Galen Missig

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Oxytocin is known to have anti-anxiety and anti-stress effects. Using a fear-potentiated startle paradigm in rats, we previously demonstrated that subcutaneously administered oxytocin suppressed acoustic startle following fear conditioning compared with startle before fear conditioning (termed background anxiety), but did not have an effect on cue-specific(More)
Increasing evidence suggests a role for inflammation in neuropsychiatric conditions, including autism spectrum disorder (ASD). Previous work in rodents has established that immune activation during critical developmental periods can cause phenotypes that reproduce core features of ASD, including decreased social interaction, aberrant communication, and(More)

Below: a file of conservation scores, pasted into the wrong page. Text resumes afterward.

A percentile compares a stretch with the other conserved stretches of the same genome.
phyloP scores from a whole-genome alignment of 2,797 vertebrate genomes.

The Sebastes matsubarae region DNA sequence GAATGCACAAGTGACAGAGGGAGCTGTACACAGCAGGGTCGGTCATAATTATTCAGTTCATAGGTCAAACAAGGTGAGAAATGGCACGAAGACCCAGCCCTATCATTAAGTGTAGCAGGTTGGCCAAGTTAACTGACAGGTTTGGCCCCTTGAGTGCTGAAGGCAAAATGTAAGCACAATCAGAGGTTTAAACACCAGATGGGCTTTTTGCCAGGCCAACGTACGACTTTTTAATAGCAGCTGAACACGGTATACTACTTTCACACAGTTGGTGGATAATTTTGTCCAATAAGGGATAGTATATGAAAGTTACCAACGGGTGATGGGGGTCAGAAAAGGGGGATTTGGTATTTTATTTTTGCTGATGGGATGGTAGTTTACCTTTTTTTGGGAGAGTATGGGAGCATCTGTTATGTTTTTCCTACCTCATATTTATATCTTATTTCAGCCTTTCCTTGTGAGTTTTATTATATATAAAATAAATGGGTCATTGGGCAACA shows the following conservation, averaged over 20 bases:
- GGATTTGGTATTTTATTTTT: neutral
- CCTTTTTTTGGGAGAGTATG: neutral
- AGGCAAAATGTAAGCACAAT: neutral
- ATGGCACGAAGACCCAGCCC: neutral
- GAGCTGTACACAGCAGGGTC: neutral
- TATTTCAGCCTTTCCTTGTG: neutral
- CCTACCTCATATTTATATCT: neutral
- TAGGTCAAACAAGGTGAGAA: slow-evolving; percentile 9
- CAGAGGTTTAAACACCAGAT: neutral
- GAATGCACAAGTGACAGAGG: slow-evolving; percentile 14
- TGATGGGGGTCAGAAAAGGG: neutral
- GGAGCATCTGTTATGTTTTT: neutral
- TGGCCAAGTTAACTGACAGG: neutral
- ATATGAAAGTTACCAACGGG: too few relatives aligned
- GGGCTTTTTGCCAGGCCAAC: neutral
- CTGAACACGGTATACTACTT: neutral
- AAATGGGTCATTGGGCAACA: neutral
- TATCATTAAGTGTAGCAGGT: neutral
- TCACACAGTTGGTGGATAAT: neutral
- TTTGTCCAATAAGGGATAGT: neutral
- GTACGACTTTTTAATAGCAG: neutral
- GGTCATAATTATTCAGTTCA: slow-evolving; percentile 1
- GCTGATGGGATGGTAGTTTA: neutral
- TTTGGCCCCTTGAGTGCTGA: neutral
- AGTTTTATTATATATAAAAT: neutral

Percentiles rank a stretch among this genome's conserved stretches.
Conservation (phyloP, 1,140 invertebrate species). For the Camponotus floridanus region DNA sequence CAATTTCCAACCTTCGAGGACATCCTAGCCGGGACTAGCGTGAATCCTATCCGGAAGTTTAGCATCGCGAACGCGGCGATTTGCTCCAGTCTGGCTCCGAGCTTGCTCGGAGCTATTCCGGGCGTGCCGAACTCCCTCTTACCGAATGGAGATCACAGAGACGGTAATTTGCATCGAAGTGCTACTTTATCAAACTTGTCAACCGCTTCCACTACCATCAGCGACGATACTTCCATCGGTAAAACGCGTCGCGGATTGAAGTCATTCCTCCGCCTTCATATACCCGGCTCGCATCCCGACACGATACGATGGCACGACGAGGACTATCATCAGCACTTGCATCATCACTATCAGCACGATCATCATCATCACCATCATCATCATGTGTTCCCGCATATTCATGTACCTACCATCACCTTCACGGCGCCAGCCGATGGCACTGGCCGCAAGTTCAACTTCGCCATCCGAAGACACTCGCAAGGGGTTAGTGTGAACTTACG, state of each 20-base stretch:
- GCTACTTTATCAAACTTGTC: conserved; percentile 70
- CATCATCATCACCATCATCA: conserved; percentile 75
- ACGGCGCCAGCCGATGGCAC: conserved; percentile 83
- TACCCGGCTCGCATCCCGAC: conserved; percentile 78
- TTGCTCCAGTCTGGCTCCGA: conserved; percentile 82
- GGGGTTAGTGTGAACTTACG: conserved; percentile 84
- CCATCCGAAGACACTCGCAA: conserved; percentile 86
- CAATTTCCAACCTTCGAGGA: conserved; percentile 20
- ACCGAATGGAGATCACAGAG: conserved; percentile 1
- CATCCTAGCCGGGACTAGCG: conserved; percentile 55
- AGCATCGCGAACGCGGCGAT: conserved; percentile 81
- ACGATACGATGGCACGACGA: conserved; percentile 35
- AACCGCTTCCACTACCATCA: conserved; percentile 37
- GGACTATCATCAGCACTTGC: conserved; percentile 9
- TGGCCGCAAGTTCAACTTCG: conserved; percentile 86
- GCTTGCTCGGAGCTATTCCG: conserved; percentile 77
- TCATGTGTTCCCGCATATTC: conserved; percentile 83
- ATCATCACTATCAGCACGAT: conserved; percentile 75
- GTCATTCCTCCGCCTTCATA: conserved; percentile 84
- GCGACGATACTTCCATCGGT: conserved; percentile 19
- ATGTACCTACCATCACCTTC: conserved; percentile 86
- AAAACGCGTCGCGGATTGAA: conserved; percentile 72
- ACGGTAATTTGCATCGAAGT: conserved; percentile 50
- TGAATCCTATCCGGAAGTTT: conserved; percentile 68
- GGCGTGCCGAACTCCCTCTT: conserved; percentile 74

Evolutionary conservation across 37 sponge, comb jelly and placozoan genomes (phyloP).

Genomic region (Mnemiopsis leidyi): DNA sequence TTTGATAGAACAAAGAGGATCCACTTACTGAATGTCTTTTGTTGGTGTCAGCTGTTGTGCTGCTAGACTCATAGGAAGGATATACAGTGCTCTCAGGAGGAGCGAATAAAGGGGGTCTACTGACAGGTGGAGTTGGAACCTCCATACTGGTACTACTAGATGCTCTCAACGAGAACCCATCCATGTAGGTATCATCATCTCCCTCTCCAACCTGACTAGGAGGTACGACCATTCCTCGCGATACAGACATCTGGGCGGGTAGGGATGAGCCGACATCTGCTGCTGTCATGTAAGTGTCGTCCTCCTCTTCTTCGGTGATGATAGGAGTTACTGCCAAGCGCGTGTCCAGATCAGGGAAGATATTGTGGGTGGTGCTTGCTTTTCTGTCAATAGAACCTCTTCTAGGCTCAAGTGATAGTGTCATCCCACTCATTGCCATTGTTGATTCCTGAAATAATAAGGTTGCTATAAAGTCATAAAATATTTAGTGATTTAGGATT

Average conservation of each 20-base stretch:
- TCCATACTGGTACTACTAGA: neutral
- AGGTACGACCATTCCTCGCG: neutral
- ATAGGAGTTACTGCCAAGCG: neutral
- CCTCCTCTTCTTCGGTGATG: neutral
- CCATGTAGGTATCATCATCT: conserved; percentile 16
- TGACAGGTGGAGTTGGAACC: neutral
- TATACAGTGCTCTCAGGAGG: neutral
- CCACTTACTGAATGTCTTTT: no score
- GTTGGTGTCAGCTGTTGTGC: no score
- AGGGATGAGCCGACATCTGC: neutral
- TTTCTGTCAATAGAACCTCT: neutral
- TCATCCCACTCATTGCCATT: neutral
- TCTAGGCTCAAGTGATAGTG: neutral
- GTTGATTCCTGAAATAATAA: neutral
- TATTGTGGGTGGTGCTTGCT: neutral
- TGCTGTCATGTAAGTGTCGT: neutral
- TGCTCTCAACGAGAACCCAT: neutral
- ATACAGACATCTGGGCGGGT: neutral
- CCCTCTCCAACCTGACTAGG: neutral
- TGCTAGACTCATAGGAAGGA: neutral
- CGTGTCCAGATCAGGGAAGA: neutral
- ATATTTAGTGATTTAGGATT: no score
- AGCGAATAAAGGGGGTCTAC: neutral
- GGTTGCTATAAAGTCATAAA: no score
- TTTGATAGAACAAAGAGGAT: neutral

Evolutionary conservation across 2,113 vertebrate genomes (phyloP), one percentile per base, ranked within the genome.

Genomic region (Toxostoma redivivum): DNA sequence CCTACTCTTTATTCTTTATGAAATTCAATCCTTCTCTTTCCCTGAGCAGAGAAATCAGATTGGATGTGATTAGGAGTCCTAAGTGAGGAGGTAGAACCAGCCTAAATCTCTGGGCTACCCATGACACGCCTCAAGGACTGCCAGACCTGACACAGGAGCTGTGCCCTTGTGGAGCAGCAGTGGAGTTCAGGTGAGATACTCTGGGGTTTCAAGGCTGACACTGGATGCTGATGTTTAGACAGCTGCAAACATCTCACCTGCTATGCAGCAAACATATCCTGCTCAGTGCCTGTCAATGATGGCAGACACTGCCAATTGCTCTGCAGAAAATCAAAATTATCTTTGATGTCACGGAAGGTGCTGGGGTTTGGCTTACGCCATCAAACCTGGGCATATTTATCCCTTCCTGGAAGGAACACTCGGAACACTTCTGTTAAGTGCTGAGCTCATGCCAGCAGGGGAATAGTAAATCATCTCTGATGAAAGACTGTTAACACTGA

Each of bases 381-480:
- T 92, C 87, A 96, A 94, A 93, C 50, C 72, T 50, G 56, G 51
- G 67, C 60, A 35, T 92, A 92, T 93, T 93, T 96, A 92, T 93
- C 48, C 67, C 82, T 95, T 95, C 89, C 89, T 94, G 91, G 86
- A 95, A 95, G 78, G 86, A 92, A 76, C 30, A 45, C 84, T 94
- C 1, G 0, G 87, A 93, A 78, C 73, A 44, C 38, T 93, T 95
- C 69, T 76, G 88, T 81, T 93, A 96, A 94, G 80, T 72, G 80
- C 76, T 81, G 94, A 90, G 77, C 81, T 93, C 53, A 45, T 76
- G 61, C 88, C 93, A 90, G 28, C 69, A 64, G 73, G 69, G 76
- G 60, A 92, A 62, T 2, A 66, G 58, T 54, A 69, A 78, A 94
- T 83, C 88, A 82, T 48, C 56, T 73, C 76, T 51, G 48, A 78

Oxytocin reportedly decreases anxious feelings in humans and may therefore have therapeutic value for anxiety disorders, such as post-traumatic stress disorder (PTSD). As PTSD patients have exaggerated startle responses, a fear-potentiated startle paradigm in rats may have face validity as an animal model to examine the efficacy of oxytocin in treating(More)
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